30- to 45-minute podcasts I can listen to on my jogs & during my commute are invaluable to me, and also awe-inspiring. Invaluable because they enable me to multitask & sneak some learning into already “spoken-for” time. Awe-inspiring because it’s hard to imagine having the ability to talk, so eloquently & confidently, about tech. When you don’t have the opportunity to actually talk to others devs & make sure you’re not embarrassing yourself by saying, “instantiate,” instead of, “new up,” for example, it’s quite difficult to have the confidence to go to something like CodeMash where amazing brilliance is everywhere.

Discovering there is a tech community out there has started an amazing & wonderful journey.

CodeMash 2010 was my first (It’s hard to believe that was only two years ago). Walking in the door was terrifying. Fear of knowing less than everyone there was terrifying. Being surrounded by so much passion for problem solving was inspiring & gave me hope.

“What needs to happen to get you over this?”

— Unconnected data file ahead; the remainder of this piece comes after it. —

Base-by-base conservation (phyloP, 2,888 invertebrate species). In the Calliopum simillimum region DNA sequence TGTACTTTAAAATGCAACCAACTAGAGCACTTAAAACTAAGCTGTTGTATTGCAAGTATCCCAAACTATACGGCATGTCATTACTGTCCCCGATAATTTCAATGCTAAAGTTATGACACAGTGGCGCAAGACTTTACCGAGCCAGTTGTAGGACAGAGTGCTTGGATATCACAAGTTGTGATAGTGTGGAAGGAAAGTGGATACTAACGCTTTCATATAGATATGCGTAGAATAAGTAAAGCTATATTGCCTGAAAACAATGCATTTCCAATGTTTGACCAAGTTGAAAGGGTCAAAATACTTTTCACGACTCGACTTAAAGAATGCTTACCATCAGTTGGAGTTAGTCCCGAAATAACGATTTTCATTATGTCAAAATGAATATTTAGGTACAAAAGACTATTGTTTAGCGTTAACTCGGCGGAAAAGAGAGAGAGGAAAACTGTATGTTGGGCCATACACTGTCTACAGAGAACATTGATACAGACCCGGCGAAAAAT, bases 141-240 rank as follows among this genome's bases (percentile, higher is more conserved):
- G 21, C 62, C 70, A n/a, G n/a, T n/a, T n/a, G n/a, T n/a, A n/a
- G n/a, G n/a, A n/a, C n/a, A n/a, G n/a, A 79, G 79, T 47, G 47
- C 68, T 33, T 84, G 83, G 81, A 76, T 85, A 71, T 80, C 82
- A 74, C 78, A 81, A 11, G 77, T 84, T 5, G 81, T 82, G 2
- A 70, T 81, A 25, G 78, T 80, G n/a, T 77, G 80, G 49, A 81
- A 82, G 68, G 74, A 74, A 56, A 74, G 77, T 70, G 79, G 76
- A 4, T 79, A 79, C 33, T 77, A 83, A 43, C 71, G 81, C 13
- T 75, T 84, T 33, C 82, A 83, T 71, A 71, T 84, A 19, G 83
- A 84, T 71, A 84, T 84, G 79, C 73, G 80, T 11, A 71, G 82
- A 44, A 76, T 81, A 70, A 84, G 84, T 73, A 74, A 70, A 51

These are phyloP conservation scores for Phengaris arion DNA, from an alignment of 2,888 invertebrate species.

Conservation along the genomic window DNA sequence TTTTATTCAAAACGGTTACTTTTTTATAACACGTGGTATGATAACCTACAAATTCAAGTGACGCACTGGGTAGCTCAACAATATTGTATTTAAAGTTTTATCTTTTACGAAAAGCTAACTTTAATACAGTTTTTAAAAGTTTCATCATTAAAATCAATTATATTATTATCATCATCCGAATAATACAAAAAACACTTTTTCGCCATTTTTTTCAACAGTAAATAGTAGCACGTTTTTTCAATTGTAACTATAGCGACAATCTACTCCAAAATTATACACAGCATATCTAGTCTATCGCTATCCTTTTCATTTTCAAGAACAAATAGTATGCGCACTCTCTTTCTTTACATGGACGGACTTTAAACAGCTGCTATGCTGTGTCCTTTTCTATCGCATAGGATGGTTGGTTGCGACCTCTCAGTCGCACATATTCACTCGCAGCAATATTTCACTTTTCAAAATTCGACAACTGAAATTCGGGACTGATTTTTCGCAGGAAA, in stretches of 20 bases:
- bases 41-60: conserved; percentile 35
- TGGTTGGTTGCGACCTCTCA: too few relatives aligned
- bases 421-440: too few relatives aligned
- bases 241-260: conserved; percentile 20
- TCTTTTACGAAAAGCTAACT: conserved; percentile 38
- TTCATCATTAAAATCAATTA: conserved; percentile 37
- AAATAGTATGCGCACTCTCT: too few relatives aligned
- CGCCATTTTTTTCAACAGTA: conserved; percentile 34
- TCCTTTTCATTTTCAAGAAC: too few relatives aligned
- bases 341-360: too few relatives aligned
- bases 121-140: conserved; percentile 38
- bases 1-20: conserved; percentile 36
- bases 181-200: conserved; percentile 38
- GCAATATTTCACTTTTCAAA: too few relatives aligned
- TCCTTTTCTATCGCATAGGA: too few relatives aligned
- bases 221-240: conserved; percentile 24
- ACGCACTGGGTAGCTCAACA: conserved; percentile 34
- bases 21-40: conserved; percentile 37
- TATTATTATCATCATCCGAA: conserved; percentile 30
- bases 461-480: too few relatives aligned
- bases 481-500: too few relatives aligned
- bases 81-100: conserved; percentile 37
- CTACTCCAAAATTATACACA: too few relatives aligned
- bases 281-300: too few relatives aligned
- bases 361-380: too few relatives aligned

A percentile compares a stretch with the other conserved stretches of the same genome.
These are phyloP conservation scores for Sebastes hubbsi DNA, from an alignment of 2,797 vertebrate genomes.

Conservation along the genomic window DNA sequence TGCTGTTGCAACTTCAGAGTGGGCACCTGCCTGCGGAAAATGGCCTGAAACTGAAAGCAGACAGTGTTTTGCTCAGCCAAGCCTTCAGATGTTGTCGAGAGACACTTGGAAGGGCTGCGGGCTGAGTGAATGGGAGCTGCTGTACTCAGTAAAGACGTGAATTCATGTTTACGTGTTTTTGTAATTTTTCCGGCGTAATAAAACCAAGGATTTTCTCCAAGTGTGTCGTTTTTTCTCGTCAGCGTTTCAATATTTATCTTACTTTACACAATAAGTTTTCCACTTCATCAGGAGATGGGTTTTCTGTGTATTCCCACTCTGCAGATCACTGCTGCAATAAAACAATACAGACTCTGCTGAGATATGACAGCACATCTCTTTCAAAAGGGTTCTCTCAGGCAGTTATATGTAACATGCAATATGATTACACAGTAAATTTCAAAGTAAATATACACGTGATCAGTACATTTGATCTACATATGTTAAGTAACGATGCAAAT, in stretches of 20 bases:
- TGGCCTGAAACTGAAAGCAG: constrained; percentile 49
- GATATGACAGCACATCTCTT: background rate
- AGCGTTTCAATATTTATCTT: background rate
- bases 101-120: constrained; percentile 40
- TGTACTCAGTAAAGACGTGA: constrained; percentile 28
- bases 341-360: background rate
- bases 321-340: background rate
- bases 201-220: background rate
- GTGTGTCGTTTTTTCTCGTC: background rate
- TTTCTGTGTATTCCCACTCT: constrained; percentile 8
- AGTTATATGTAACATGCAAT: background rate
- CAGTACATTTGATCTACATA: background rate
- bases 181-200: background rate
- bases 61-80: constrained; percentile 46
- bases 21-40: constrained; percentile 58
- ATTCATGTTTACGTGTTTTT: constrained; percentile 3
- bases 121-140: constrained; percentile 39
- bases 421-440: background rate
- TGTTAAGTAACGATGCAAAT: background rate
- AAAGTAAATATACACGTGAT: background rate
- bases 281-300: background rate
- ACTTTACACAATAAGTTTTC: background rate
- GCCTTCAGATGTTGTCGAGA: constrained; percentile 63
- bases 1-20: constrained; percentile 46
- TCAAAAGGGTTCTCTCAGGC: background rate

Keith Elder asked me this question a few times during the week of //build/. Keith took me under this wing, and I couldn’t be more grateful. In doing that, he introduced me to the amazing minds you see in my //build/ photo album, and the coolest thing happened. After that initial, “Wow! I can’t believe I’m meeting you in person! You’ve done so much for me through your [podcast, work on x product, book, Twitter stream, etc.] and I am so very grateful for you,” I actually was able to talk to them “like normal people.” To those who might think that’s a silly reaction, think of someone who DOES awe you & imagine being able to hang out with them, be treated as an equal & talk [their specialty] without being made to feel amateur, or judged, or intimidated, or anything less than a peer.

I saw a tweet earlier that did a good job of capturing how welcoming everyone was and confirmed that feeling was shared:

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That speaks volumes about how great our community is.